A voice called out from the far end of the dark and smoke-filled old McCarthy’s Bar on Court Street.
“Stranger, I don’t know who you are or where you came from, but I can tell that you are a gentleman because you drink rye whiskey!”
I couldn’t quite make out the speaker except that he was balding and wearing shaded glasses. I replied, “Thanks for your tribute to a great American spirit.”
That’s how I got to know Judge Paul Jackson and came to love San Luis Obispo history.
It was 1972. I’d just received the good news that my PhD thesis had been approved, enabling me to stay on at Cal Poly and hopefully receive tenure and promotion. My friend, Pete Simmons, said, “Let’s go to McCarthy’s.”
We sat and listened as my greeter opined on a variety of subjects in a loud, clear voice.
Pete said he had to be Paul Jackson, the famed “blind judge.” Jackson had presided over the police court since the late 1940s. He let students reduce their unpaid parking ticket fines by successfully answering his history questions in $5 and $10 increments.
Paul was a motivational speaker for Guide Dogs for the Blind. He was quoted nationally, saying “Blindness is not an impediment, only a limitation.”
He knew a great deal about history. His firsthand knowledge of SLO history was mind blowing. He told me about Walter Murray, the founder of this paper, who in 1858 organized the Committee of Vigilance that sent six men to their death on makeshift gallows near the mission. Jackson had the committee’s minutes read to him as a boy and had perfect recall.
Paul said that Murray, like so many middle-class immigrants from Europe, left his home for serious reasons. He may have killed a man in a duel. In 2014, the late Lew Warden, Walter Murray’s great grandson, confirmed that family folklore tends to support this belief.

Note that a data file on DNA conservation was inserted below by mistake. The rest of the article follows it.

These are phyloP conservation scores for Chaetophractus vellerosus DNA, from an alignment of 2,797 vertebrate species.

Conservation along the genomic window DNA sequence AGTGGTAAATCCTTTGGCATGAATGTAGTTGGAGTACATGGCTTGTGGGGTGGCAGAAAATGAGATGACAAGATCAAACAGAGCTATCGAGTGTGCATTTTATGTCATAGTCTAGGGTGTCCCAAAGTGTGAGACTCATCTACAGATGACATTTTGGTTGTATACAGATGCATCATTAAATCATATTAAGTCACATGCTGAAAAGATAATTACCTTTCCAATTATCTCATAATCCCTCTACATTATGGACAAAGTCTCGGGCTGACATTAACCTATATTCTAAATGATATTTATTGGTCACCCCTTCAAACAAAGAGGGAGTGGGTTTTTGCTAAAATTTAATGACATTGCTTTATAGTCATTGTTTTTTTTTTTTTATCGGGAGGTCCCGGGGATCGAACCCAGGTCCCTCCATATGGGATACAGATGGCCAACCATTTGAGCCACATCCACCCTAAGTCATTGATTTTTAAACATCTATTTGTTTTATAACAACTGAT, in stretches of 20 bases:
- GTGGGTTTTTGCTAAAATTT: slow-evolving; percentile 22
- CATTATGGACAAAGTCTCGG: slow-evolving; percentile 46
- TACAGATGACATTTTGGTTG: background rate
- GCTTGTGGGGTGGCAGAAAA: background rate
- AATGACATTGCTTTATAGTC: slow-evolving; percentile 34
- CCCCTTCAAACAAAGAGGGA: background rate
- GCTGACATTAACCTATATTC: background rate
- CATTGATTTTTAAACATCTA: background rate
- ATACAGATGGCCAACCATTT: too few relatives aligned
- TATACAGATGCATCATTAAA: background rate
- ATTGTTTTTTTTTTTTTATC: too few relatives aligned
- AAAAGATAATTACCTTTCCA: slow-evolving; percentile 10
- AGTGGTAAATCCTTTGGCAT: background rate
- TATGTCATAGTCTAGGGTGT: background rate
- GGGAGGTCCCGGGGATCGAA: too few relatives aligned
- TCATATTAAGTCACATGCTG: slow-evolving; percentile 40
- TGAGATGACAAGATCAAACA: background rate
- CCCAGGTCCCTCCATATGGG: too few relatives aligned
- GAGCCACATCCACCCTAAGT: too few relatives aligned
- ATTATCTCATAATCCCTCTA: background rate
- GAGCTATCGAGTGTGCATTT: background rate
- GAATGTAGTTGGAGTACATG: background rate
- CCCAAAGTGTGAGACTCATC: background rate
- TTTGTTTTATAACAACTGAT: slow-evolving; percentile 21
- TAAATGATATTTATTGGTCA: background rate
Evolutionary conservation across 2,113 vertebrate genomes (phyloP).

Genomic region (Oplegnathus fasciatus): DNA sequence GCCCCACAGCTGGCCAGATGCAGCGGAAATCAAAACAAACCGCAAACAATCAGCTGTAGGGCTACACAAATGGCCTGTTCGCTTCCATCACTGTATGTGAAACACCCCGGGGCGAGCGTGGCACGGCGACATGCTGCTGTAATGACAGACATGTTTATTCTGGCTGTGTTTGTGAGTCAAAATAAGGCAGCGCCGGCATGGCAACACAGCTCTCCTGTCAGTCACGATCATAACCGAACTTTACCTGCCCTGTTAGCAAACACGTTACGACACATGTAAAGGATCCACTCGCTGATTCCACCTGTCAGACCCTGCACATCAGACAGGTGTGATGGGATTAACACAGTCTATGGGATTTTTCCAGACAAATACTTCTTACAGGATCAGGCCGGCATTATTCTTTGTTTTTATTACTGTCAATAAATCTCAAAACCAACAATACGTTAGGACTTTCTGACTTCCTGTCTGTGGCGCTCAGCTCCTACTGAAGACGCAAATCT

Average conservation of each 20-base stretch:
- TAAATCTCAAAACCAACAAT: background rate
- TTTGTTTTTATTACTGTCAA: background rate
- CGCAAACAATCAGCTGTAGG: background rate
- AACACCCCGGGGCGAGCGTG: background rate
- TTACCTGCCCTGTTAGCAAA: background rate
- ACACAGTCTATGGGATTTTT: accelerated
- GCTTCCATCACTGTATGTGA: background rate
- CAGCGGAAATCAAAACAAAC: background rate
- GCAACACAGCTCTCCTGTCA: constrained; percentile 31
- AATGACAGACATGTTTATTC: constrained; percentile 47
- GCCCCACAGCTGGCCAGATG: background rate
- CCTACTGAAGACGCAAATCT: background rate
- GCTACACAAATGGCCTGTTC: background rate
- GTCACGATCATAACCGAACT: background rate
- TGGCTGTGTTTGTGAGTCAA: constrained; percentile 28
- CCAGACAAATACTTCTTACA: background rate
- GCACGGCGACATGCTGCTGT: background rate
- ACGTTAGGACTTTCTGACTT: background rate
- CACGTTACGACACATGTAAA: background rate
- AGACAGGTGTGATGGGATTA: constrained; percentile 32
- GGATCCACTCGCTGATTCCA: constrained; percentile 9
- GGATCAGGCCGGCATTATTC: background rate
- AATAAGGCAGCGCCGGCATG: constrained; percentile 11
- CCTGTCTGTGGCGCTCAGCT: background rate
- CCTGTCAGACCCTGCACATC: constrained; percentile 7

Paul’s father, Dr. Paul Jackson, may have been the first physician to use a motorcar to make home visits. He had auto dealer Charlie Maino drive along with him at first. Paul had colorful stories of the husband of a patient coming to the gate of his farm driveway to flag the car down with a lantern.
As they drove together up the rough path, Dr. Jackson hit a pothole and swerved to avoid another. The man with the lantern fell out of the car and had to be retrieved. Charlie Maino later confirmed a version of this story to me and the late Dr. Fred Mugler, Jr.
Sometimes Paul would invite me to follow him from McCarthy’s to Harvey Norton’s Eagle Pharmacy. Harvey had a package license for selling alcoholic beverages, and the two men would split a pint of Old Overholt Rye Whiskey as they’d talk about times past.
The drinking aside — I’ve had nearly 36 years of sobriety — this experience was an affirmation that stories connect the past with the present. In late 1983, my friend, the late George DeBord, asked me to write this column. George made me promise only one thing, never to hurt living people without due cause. I still have lots of stories I can’t put in print because of the families of participants.
I’ve tried to write about things I feel passionate about. Like the Chinese, blamed for taking jobs from whites, jobs so arduous that no one wanted to do them. And the more than 800 Japanese Americans who vanished from our county in 1942.
Print journalism is under siege from competing media on the Internet. “Hits” on internet sites quantify readership. I’d like to continue writing Times Past as long as I am able. I know many readers use the print edition. Can you please let the publishers know you read this column by logging into the online section, as well, at sanluisobispo.com/news/local/news-columns-blogs/times-past/.